Beginning your search

Have you decided to trace your family history but are unsure where to begin? Below are some suggested steps to help you get started with your family history research.

A good place to start is to fill in as many names as you can on a blank family tree. If you get stuck on a name, try searching the Birth, Death and Marriage indexes and certificates.

You can use the names and information in your family tree can to search indexes and other resources. A full list of Indigenous family history resources can be found in the Resources section.

Getting started - Indigenous family history research

Have you decided to trace your family history but are unsure where to begin? Here are some steps you can take to get started with your family history research.

For an overview of the resources you can use for Indigenous family history research see Brief guide.

Write down what you know about yourself and your heritage.

  • As with all family history research, it is a good idea to start with a blank family tree and fill in as many names as you can.
  • Do you know your parents' names or nicknames? Where and when were they born? 
  • Your grandparents' names or nicknames? Where and when were they born? 
  • Do you know your grandparents' parents names?
  • Do you know the names of your parents' or grandparents' brothers and sisters?

Work your way back through certificates

  • Each state has a Births Deaths and Marriages (BDM) registry or department
  • You can apply for your own Birth or Marriage certificates
  • You can apply for the certificates of your parents, grandparents, great-grandparents etc. If they are alive, you will need their permission. For more recent births, deaths and marriages you may be asked to show proof of your relationship to the person whose certificate you would like to see.

Place is important - what area was your family from?

  • Finding about the town or area that your family is from can be helpful. It is useful to know about the times and places where your family lived.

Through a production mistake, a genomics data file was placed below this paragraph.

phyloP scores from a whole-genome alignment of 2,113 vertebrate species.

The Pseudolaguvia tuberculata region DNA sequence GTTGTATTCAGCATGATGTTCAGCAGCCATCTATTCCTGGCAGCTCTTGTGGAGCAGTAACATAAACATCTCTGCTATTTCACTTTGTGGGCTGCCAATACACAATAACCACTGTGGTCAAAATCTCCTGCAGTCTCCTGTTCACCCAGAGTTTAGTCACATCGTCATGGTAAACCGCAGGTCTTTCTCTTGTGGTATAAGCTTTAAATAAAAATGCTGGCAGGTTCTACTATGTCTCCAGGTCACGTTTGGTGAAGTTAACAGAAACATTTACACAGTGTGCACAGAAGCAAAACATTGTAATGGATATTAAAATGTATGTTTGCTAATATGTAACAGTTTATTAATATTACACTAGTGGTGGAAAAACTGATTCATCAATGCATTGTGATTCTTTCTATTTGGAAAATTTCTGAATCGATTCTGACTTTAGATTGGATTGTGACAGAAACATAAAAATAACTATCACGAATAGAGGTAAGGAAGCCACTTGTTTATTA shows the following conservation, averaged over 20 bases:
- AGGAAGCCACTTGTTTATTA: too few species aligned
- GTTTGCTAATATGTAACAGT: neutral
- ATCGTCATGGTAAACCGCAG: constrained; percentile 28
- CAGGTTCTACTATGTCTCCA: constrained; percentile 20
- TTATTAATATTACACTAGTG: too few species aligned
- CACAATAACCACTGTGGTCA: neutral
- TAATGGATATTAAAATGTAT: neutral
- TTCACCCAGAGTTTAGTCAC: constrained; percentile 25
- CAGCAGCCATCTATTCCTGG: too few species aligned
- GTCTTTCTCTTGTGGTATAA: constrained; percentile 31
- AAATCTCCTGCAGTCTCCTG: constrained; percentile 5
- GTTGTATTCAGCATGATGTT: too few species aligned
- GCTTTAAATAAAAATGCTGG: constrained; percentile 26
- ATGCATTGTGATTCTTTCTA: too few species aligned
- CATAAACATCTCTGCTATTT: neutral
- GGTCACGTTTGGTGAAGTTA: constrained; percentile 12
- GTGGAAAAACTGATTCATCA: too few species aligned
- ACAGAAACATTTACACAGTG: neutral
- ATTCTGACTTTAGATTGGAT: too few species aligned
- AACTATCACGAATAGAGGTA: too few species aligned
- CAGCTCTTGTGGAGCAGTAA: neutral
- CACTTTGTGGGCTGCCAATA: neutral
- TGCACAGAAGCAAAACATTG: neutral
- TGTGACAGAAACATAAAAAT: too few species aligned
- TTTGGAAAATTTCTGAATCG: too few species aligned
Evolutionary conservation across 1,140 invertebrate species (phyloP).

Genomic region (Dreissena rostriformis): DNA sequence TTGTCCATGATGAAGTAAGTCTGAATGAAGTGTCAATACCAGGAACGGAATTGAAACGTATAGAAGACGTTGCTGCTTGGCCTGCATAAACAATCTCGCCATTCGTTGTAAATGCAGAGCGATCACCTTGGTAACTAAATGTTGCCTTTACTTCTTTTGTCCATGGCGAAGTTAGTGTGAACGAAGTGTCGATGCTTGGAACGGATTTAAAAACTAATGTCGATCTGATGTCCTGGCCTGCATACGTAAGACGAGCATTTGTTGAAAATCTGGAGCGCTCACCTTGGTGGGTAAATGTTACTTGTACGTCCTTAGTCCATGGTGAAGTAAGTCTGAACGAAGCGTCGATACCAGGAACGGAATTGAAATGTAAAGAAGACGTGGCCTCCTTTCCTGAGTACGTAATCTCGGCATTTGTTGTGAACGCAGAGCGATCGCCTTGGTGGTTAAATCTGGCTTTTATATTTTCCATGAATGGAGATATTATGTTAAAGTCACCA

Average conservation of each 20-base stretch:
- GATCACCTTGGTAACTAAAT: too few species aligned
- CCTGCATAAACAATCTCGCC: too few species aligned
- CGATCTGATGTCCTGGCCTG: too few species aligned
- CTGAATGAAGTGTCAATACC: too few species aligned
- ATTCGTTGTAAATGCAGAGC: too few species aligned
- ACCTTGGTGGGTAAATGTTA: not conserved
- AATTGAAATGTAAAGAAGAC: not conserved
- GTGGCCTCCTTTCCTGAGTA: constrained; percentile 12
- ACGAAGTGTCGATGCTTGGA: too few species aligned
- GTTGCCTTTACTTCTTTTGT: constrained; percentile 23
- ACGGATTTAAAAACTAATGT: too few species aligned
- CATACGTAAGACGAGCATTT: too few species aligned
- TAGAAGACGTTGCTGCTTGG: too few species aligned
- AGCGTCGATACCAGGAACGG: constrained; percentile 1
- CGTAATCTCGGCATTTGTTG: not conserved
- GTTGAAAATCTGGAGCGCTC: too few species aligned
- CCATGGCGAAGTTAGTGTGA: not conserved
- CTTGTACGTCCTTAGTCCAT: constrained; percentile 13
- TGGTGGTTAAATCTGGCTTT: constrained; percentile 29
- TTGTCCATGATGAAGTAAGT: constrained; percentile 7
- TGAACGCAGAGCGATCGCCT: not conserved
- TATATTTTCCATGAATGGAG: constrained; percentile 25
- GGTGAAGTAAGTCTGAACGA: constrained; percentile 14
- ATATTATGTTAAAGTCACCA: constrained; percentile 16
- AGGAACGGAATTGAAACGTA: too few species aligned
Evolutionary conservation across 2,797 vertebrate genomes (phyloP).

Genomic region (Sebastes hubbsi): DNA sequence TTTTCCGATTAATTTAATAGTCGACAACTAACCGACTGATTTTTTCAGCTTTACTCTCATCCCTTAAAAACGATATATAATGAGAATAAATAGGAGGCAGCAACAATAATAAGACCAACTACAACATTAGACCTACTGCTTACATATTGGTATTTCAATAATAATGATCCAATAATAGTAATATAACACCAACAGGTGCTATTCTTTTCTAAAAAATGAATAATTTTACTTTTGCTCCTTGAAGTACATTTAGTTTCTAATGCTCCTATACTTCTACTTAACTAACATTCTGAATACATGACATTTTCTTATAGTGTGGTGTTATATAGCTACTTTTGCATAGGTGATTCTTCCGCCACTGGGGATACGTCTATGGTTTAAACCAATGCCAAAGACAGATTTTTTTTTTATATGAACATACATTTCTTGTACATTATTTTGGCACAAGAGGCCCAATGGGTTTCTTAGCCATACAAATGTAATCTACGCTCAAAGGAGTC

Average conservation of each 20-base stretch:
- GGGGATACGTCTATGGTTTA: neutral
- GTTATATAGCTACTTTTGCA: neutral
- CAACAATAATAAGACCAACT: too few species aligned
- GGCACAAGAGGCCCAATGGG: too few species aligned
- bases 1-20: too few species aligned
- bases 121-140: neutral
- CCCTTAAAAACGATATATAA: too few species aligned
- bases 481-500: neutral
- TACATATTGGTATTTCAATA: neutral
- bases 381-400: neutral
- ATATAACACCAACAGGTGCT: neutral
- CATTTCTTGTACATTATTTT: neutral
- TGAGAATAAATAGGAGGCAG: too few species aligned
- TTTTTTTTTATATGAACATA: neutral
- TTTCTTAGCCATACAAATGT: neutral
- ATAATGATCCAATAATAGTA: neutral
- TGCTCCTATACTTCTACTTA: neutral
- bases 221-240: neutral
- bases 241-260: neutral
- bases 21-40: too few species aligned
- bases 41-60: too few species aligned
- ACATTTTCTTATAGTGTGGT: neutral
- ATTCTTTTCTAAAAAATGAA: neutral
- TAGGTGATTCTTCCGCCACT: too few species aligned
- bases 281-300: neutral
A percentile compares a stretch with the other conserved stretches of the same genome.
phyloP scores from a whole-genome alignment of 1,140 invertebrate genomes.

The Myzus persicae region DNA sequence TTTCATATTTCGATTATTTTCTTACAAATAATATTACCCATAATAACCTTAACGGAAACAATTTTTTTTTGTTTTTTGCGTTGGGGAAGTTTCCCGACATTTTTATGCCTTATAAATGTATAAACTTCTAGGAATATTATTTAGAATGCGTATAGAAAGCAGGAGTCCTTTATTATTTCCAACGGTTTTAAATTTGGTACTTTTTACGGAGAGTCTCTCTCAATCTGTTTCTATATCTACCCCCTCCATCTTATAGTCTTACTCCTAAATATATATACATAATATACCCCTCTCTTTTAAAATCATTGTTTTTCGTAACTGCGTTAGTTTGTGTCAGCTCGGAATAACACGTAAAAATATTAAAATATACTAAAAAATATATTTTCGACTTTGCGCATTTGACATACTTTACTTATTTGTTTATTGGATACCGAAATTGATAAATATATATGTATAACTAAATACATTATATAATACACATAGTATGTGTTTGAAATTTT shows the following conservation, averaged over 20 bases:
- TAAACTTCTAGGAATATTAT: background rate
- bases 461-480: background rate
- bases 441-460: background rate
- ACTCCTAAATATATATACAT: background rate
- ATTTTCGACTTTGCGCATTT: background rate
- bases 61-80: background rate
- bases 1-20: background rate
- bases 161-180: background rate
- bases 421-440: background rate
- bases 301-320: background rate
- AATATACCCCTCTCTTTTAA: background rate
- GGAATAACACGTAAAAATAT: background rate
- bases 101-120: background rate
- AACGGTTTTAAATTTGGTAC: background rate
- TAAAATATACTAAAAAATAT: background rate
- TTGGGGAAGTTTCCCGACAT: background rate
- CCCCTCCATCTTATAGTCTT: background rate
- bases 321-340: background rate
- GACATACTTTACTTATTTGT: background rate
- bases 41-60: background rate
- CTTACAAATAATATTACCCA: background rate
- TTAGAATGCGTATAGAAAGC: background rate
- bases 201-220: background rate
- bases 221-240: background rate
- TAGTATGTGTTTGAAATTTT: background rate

• For example, was there an Aboriginal mission, reserve or station in the area? Were particular types of employment associated with the town? Was it a mining town or might your family members have worked on a pastoral property? All of these may lead to possible sources of family history information and records.
  • The local historical society of the town your family is from may have useful information.
  • Family history, genealogical and historical societies often have resources such as cemetery transcriptions and church records which may contain information on your family. You can pay a small fee for their research time or become a member for approximately the same price.

Think about what records might have been kept about your family

  • For example, Army records, employment records, school records, etc.

Think about the spellings of names

  • There are sometimes differences between birth names and the names that people are commonly known by. It is also worth remembering that names may not always be spelt correctly on certificates and other records. See About names for more information on name variations.

Think about other people in your family

  • Brother and sister lines go back to the same parents
  • Cousins go back to the same grandparents.

Check if any other family members have been doing their own searching

  • The internet makes it easier to connect with other people who are searching the same family as yourself. A word of caution though: remember that just because something is on the web does not necessarily mean it is fact. Always verify your information, if possible, no matter what the source.

Read about family history research

You may like to borrow a 'how to search your family history' book from your local library. Another useful resource is our Brief guide to Indigenous family history research.

Do one family line at a time and keep detailed notes on your research